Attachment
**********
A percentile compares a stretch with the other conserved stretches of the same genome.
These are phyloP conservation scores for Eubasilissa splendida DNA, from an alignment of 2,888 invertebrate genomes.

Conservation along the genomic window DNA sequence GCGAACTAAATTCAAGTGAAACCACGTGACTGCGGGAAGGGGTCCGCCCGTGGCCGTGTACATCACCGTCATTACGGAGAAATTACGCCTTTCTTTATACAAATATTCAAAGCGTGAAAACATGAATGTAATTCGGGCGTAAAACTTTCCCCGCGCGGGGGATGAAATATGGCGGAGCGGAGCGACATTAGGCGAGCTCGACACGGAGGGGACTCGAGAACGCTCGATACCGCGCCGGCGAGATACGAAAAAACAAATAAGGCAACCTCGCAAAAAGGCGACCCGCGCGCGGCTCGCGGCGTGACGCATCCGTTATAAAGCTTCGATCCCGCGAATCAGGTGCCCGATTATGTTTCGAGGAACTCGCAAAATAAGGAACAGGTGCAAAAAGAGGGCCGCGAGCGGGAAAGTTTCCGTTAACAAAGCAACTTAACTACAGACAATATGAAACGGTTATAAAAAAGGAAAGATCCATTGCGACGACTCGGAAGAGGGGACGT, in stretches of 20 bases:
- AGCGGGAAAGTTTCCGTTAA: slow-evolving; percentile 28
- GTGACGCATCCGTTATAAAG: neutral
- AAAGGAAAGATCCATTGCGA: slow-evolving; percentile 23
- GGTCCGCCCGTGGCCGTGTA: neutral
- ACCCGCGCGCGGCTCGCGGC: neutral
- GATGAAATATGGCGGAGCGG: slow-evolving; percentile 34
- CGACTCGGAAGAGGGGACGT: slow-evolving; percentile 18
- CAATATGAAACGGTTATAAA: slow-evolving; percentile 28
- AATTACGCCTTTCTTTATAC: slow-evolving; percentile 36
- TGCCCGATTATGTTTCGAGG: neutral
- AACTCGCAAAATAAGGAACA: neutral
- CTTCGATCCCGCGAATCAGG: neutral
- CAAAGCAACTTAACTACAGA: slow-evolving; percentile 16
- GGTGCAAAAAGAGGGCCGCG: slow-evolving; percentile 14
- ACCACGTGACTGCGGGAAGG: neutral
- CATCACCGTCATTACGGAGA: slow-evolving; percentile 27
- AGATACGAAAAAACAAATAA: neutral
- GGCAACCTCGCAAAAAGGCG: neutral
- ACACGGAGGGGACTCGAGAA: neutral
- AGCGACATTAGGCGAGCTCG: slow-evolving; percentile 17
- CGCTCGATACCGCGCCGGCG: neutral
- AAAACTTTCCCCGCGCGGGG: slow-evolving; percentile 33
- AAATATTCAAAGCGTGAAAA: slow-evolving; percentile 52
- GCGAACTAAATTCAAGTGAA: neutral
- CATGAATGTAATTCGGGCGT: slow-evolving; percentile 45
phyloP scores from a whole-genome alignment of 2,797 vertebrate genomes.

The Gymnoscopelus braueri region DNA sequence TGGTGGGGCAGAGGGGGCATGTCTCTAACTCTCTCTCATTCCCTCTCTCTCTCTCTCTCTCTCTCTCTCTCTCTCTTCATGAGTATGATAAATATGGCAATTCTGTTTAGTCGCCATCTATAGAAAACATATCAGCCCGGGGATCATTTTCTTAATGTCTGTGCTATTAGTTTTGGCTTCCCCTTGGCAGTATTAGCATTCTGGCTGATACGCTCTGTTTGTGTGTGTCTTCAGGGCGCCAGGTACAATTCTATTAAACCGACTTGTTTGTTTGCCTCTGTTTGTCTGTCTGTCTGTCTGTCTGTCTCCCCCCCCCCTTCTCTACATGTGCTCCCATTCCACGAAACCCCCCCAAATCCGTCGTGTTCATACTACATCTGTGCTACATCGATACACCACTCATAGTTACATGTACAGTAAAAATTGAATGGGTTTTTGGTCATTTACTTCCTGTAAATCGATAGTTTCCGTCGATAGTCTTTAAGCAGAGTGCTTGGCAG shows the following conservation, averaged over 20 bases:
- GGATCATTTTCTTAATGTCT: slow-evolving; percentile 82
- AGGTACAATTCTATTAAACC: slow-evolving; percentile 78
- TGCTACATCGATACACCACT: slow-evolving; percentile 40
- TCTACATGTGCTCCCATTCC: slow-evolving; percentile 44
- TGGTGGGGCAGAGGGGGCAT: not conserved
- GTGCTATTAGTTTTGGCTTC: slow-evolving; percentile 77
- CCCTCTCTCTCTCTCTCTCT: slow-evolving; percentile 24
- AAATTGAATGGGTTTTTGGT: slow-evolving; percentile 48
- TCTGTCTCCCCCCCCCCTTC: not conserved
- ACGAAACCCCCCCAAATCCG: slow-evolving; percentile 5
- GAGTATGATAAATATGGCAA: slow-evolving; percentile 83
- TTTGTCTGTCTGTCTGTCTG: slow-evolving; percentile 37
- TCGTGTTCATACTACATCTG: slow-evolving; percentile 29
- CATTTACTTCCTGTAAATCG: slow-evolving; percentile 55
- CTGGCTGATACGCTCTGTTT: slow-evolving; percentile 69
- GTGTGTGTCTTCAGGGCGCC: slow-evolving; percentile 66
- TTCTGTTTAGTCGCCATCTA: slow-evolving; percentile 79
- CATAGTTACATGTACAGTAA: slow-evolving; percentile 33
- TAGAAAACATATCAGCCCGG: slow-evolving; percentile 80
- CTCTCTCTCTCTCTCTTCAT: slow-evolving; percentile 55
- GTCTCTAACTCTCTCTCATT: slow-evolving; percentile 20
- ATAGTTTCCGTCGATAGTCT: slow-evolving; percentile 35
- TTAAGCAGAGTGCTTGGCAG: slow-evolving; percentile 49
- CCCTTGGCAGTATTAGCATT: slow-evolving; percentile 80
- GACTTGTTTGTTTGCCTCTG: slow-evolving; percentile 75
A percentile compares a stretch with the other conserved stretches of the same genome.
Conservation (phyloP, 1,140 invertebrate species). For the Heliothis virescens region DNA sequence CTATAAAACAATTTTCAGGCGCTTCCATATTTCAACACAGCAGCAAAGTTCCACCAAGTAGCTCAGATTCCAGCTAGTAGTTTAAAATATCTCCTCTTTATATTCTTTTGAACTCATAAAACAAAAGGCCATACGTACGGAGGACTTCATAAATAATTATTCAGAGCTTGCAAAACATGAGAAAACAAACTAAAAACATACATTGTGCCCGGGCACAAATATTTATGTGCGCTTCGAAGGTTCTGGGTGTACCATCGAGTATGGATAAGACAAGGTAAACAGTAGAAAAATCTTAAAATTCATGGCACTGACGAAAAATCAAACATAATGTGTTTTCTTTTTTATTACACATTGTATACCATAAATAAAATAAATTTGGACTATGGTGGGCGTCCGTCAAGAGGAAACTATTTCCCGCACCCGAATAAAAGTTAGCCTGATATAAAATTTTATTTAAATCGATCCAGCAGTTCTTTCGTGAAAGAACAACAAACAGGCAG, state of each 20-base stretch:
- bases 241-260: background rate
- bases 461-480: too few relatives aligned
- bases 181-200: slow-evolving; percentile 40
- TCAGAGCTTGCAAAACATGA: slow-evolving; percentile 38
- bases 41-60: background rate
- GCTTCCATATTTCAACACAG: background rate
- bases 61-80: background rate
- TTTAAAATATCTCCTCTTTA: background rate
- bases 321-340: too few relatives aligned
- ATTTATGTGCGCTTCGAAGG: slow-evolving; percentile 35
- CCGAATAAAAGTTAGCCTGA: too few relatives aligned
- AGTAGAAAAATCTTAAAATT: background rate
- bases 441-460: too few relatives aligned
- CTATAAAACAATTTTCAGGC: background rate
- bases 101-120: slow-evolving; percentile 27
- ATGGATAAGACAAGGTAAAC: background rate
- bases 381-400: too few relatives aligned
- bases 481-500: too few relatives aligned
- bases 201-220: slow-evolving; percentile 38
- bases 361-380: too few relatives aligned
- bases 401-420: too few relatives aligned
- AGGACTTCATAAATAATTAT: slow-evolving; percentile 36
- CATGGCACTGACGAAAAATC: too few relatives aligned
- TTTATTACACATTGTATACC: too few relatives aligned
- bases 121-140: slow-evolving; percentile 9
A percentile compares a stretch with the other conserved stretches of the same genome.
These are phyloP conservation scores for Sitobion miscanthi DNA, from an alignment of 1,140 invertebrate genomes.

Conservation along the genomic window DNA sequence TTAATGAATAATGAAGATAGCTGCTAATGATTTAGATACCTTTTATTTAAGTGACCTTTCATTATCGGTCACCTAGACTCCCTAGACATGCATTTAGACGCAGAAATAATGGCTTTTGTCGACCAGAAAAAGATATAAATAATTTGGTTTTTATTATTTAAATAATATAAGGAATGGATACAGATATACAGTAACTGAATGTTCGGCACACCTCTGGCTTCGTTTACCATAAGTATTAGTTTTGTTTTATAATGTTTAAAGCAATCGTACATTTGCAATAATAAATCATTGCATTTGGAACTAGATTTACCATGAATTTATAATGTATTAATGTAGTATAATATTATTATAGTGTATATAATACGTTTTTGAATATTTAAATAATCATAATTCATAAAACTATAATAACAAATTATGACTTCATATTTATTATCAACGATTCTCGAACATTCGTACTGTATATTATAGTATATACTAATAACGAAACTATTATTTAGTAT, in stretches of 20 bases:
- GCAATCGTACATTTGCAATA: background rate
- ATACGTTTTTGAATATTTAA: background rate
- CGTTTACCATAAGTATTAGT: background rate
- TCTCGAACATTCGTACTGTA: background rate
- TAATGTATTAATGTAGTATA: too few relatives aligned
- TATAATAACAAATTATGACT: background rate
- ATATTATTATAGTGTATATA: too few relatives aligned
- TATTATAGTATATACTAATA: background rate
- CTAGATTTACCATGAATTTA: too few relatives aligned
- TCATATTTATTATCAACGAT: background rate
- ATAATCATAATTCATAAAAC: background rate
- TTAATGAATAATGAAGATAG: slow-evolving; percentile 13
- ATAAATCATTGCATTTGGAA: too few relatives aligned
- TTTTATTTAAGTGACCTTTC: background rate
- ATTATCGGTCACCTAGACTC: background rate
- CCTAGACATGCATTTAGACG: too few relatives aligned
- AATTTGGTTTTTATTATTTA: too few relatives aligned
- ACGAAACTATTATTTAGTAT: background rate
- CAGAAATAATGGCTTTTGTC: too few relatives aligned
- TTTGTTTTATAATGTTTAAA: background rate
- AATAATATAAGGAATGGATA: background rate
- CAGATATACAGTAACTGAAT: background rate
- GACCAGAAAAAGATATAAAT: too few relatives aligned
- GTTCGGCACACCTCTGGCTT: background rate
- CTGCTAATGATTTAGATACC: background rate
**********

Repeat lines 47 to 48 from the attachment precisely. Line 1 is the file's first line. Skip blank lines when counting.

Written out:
- TTCTGTTTAGTCGCCATCTA: slow-evolving; percentile 79
- CATAGTTACATGTACAGTAA: slow-evolving; percentile 33